Sunday, April 17, 2016
Recently I am playing a little bit more with wonderful possibilities of hand creating prototypes of jewellery in metal clay and then translating them into pieces made with lost wax technique. I am pretty happy with the results and I definitely think this is a fantastic way of using properties of metal clay. I already posted here a few of my flowery designs, but recently I also made a few symbols, which I always loved. All the pieces in this post are made of traditional sterling silver.
This is only the beginning of a whole collection of symbols, but I wanted to start with motif of trees, Sun ("Solar mandala") and tiny, crescent Moon. All these designs were totally hand formed and carved (no ready moulds etc.), then made into sterling silver, and adorned with natural stones. I really enjoy the whole process.
On example of my first metal clay designs meant for lost wax casting technique I learned really a lot about dos and don'ts of the whole process. Avoiding undercuts, paying attention to thickness of all elements, thinking about how wax will flow when filling the mould etc.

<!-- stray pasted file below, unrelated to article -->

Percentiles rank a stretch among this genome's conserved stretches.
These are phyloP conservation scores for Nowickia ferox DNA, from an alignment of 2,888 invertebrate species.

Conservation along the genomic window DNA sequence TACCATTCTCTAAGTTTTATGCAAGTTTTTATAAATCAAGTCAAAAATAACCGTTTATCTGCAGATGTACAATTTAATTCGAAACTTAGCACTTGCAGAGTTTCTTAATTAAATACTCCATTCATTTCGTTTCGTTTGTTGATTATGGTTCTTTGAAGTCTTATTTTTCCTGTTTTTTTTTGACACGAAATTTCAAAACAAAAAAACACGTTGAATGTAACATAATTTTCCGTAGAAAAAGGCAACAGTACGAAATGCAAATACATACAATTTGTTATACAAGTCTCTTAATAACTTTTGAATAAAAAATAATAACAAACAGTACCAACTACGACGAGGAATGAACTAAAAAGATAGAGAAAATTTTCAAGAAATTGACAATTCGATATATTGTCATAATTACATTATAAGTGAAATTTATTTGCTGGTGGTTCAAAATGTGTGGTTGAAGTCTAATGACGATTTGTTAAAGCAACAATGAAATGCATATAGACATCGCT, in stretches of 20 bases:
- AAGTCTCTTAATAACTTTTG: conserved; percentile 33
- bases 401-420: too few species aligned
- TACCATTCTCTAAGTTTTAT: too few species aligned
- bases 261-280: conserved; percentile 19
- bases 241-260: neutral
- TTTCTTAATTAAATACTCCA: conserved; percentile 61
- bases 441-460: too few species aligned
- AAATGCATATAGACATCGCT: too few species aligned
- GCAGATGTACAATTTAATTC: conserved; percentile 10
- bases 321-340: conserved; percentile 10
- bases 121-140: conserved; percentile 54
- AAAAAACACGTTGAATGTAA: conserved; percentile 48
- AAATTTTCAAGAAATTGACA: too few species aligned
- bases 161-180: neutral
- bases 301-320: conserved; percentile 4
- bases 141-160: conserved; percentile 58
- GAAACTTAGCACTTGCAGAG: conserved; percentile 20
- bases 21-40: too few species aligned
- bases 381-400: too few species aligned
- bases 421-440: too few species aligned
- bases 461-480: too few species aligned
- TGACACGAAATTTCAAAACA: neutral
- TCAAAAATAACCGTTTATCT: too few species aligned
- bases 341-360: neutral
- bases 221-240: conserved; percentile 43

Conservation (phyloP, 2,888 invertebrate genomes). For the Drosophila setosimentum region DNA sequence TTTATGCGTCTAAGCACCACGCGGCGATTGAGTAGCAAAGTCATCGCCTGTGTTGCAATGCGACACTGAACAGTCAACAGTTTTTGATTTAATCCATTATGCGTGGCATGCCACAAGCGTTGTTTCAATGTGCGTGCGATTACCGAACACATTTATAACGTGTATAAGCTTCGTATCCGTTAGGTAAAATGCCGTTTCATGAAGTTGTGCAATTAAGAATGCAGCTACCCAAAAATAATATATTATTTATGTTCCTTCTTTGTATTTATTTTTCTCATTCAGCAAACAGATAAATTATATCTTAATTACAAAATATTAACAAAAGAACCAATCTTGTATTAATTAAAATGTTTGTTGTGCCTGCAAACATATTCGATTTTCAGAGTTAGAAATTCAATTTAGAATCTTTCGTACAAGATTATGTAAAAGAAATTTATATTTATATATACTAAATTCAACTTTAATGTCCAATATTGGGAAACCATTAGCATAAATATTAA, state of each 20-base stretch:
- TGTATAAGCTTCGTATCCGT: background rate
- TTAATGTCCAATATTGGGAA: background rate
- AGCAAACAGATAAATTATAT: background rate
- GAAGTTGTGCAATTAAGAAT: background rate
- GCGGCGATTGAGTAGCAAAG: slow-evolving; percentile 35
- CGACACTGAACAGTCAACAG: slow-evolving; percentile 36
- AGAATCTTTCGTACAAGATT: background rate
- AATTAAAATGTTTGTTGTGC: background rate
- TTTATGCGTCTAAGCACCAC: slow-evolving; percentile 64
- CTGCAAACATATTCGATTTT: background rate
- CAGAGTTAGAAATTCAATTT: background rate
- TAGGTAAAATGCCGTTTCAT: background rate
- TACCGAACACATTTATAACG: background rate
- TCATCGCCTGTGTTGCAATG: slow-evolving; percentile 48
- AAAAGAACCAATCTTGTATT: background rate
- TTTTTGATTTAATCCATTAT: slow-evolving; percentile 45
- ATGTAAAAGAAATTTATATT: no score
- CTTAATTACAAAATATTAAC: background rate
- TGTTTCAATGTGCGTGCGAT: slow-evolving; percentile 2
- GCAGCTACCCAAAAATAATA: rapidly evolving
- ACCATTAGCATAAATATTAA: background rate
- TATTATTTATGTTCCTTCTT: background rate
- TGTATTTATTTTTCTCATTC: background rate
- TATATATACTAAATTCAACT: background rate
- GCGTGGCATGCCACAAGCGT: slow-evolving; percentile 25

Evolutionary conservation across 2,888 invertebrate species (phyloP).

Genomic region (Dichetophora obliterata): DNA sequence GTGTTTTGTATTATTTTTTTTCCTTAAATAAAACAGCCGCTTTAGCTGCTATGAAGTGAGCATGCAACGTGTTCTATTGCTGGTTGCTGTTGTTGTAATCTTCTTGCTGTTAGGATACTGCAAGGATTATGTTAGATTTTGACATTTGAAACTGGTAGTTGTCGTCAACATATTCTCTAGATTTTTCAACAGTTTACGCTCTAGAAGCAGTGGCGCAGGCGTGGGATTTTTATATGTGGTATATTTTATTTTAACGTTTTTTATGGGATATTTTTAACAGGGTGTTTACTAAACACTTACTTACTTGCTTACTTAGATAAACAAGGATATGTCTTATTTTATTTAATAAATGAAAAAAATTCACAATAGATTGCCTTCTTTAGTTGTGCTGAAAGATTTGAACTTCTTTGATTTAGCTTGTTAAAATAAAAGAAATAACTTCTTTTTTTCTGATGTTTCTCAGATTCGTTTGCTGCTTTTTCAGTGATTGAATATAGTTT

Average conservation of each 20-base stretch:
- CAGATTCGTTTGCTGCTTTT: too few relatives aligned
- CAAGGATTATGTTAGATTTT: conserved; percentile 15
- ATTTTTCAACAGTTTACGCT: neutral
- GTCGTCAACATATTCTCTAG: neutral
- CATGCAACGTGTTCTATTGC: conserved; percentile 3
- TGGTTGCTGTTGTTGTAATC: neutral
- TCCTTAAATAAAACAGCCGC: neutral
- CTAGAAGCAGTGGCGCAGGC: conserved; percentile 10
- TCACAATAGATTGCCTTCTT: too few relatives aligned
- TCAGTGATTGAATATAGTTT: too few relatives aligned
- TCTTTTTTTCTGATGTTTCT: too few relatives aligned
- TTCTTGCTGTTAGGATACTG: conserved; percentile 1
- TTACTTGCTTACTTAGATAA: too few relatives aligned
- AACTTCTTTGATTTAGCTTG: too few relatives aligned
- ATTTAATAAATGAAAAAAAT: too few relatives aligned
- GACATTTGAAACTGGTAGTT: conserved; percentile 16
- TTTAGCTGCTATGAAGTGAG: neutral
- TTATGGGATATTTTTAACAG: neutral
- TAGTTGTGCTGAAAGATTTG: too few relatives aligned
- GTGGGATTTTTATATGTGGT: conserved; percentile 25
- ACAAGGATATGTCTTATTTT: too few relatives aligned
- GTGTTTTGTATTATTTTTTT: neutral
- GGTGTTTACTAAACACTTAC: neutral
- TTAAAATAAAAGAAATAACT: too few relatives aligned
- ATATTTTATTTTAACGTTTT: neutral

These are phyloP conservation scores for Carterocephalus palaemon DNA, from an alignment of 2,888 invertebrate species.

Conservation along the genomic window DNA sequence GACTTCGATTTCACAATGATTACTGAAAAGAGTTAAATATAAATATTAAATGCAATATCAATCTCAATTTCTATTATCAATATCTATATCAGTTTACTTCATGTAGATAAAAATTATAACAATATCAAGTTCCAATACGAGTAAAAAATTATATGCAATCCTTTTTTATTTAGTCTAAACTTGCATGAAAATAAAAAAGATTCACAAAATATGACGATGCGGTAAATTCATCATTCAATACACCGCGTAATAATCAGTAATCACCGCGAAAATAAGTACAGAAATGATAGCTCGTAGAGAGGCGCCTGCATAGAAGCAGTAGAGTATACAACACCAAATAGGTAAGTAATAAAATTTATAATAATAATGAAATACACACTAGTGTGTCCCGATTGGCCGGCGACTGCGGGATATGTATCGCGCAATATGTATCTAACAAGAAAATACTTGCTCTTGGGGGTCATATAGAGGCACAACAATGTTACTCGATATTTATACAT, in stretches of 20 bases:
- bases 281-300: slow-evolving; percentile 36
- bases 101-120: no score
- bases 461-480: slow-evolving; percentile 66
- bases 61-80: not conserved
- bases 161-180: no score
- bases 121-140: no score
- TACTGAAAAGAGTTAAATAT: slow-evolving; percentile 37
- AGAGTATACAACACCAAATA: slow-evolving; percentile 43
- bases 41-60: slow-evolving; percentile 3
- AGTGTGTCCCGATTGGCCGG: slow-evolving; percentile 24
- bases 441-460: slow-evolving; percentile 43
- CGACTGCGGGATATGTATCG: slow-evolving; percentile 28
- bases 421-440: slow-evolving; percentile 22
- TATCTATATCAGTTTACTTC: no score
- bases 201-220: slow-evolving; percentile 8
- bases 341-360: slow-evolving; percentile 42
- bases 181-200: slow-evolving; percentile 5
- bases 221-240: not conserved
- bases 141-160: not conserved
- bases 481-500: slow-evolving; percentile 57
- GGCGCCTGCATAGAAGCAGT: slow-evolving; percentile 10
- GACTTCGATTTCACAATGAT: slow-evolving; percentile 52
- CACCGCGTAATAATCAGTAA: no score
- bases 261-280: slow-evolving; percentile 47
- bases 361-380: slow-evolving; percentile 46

And, yeah - this was a hard lesson - I also learned that if I don't say a loud STOP to myself, I can work on a design FOREVER. It's never good enough. But the funny thing is that it seems these imperfections are what make my pieces natural, and interesting to the eye. At least this is what I keep hearing from my clients. My inner perfectionst is crying ;-).
I am also super happy that I designed my own bails - they work nicely and correspond really well with the designs they are meant for (at least I think so ;-) ). They will probably be suitable for some other pieces I want to make and some of my one of a kind work. So, definitely no more generic, ready bought bails in my jewellery and I have some more ideas for this type of articulated bails coming.
Wytwórnia Antidotum - jewellery making school based in Warsaw, to "collect" my prize for a contest I won last year with my pendant "Natura abhorret a vacuo". The prize were private classes in the school and I used it all to learn a little bit more about traditional techniques of stone setting. We focused on faceted stones. Here you can see some of my trials with different types of settings (yeah... A drunken hedgehog would probably do it better then I did, and I definitely need to practice, practice and maybe practice a little bit more ;-) , but hey - learning on your own mistakes also works :-) ). I generally knew how all these settings work, but it's a completely different story, to actually try it yourself under a guidance of someone experienced (big thanks to Remigiusz Grodzicki :-) ). I also did a few tube settings, but they are not in the photo. I had a lot of fun, but my hands really hurt :-))). After all - I am a delicate metal clay girl ;->.
Just one more nice photo for the end of this post ;-). One of my sterling silver "Twig rings", which also started their life as metal clay pieces, photographed in a pretty surroundings :-).